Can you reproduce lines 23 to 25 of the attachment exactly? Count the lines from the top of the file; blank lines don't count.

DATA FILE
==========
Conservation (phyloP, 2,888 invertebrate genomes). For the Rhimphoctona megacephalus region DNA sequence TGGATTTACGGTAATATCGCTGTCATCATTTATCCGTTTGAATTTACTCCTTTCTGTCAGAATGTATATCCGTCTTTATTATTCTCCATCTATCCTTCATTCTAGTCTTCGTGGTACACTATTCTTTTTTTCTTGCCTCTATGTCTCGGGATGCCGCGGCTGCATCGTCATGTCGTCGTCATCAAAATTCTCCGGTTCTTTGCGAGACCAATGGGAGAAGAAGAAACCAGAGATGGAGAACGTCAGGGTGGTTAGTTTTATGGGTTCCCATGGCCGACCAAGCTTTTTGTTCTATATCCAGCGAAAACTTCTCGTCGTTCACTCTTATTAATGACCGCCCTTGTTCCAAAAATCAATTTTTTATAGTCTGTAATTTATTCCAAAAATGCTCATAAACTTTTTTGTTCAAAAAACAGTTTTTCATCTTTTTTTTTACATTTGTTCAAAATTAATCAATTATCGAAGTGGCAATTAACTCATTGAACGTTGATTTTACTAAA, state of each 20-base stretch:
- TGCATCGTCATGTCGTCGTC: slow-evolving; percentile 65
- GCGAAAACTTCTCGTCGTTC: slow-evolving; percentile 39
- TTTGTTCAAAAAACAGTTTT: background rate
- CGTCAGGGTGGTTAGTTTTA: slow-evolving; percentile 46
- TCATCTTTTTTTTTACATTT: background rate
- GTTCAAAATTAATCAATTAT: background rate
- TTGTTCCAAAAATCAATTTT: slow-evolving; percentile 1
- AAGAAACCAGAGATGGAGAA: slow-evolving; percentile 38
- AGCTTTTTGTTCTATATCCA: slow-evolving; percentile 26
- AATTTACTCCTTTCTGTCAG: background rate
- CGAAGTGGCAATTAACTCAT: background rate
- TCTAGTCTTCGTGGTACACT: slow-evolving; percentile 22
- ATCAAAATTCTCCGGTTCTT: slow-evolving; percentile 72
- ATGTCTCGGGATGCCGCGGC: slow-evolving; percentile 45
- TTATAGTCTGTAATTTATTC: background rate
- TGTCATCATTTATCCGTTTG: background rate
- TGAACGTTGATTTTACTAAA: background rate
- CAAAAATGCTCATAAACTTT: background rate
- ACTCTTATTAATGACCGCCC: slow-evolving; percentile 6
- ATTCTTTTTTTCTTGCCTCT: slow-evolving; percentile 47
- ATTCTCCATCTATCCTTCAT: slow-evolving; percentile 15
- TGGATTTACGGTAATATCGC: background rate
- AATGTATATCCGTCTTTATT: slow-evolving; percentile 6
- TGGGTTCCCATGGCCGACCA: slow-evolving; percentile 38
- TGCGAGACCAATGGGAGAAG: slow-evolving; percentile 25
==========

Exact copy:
- TGGATTTACGGTAATATCGC: background rate
- AATGTATATCCGTCTTTATT: slow-evolving; percentile 6
- TGGGTTCCCATGGCCGACCA: slow-evolving; percentile 38